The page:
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What does the IGV refseq genes with three different thicknesses of lines mean?

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  • $\begingroup$ In gene tracks, exons ( regions of the transcript that aligning with the genome ) would be depicted as blocks, while introns would be drawn as the horizontal lines that connect the exons. The direction of transcription would be indicated by arrowheads on the introns. Coding regions of exons would be depicted as tall blocks, while non-coding exons are shorter. The 5'-most exon of each transcript is shorter on the left, indicating an untranslated region, and is taller on the right, indicating a coding sequence. $\endgroup$ Apr 25, 2023 at 3:39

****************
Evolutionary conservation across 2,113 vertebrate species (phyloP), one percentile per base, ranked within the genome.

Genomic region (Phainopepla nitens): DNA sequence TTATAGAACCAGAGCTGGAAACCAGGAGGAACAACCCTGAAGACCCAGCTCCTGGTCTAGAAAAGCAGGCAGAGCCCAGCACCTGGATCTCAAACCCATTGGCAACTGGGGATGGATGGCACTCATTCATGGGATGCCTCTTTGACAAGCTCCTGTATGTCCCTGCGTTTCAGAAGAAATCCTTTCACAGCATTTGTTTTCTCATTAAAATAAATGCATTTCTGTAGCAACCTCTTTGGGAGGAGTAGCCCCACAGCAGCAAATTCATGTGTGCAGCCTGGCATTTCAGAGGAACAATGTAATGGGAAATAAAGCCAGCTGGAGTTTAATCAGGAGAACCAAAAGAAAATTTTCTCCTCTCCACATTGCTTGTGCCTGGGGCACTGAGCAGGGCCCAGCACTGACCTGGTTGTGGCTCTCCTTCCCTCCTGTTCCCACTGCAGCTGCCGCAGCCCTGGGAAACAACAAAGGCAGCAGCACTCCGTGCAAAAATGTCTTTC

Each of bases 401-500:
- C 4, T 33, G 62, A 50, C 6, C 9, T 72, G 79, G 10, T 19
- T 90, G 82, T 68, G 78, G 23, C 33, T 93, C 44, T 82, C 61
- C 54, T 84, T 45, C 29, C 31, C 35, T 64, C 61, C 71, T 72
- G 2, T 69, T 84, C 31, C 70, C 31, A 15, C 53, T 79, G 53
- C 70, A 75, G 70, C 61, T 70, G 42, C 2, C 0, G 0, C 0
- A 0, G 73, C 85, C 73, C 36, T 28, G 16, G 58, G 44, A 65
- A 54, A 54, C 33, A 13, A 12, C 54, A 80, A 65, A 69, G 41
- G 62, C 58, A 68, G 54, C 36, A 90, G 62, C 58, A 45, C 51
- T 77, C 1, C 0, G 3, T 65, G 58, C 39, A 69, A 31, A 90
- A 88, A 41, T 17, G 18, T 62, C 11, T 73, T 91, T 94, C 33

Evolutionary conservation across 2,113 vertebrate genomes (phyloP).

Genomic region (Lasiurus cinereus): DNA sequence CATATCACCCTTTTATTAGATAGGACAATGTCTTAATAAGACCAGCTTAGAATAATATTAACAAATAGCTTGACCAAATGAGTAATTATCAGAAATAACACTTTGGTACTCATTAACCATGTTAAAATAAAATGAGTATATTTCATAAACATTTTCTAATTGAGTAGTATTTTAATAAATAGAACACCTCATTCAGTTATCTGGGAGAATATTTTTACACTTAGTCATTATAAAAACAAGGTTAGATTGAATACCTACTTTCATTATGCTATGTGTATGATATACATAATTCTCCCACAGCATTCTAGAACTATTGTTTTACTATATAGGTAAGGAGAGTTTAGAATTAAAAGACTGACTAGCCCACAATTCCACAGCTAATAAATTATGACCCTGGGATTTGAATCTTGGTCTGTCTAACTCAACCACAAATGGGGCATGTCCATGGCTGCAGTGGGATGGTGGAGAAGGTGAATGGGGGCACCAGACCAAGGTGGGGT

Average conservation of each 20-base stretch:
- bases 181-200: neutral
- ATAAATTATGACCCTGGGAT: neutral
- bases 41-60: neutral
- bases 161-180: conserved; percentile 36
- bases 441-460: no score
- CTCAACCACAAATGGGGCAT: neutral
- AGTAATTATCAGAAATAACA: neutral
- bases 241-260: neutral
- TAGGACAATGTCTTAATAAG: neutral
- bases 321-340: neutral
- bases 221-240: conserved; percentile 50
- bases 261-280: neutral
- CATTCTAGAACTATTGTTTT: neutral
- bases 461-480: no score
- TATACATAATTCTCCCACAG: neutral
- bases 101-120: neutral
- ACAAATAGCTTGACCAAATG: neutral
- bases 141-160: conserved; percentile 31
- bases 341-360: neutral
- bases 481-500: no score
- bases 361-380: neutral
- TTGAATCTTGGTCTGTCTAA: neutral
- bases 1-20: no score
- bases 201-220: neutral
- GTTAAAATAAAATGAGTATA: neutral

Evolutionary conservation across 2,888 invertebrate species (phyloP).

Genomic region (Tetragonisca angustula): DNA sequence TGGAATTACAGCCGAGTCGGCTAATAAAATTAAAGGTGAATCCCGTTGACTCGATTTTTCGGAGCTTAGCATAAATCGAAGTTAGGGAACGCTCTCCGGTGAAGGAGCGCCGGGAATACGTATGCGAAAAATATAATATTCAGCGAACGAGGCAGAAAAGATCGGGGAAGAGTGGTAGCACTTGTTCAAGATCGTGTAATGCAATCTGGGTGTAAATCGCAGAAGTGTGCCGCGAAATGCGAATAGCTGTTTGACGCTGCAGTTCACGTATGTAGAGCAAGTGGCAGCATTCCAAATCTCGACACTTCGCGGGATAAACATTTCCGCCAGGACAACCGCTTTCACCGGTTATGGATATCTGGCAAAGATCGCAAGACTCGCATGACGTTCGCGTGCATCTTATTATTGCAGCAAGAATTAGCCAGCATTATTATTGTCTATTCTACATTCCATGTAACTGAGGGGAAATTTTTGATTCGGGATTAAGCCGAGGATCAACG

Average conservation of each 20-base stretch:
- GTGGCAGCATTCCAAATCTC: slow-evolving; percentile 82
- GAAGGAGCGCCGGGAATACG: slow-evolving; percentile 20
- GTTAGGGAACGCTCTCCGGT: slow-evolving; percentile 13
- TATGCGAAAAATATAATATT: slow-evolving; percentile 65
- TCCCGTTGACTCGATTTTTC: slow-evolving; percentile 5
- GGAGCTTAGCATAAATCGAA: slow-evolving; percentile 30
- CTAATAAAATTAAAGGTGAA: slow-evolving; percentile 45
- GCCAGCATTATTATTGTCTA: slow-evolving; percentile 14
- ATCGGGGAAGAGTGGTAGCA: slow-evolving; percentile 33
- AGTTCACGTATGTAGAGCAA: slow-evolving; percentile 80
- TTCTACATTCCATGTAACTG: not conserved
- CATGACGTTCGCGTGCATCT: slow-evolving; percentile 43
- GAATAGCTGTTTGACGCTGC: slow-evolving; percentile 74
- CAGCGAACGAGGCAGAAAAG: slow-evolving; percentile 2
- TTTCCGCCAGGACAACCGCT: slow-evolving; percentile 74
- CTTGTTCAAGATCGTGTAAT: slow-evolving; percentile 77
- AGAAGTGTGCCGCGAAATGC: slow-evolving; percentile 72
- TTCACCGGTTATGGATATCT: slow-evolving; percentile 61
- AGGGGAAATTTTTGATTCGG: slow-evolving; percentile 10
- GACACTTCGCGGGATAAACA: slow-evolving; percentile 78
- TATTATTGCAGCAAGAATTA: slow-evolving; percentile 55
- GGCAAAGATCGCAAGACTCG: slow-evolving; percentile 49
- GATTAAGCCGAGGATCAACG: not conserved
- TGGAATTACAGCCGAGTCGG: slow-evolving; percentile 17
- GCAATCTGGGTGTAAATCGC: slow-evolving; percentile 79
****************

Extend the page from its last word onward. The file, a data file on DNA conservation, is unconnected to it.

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The thinkness indicates whether something is an intron, a coding exon, or a UTR. The very thin lines are introns, the full thickness boxes are coding exons and the thinner boxes are UTRs.

UTRs, untranslated regions, are exons, they are included in the final mRNA, but they don't code for protein. So, by convention, they are shown as thinner exons to give the user a visual indication that although this is still an exonic region, it's a special one.

I don't really know where this is documented, it's pretty standard across all genome browsers and bam visualizers I know though so it's a common idiom.

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